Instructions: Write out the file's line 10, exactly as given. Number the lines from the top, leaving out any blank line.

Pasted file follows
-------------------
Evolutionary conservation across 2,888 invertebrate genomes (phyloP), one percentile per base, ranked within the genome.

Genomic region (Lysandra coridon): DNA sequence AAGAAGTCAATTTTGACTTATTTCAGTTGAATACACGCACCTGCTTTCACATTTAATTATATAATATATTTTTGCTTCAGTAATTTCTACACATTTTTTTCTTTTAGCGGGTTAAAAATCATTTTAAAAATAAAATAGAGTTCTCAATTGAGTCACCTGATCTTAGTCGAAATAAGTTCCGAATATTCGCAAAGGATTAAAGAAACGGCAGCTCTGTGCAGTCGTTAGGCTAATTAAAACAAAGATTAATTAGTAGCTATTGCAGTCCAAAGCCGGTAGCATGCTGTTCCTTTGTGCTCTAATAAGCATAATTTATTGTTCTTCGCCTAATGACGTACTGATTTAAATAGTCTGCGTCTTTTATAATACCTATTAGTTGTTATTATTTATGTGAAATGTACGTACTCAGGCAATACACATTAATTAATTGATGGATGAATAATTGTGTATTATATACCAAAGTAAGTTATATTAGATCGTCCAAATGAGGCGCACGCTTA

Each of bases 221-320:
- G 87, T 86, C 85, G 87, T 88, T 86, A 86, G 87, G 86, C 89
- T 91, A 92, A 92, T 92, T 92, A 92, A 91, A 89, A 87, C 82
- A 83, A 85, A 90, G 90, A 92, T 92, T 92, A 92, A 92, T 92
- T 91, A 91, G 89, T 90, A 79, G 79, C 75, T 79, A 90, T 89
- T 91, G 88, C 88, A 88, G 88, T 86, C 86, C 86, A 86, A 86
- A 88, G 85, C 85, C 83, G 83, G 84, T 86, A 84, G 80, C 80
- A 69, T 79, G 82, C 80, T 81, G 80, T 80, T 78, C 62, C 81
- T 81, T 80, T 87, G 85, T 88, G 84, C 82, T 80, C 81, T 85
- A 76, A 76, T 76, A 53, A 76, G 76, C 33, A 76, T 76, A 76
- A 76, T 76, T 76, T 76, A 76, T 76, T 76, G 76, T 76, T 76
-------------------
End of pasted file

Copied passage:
- A 69, T 79, G 82, C 80, T 81, G 80, T 80, T 78, C 62, C 81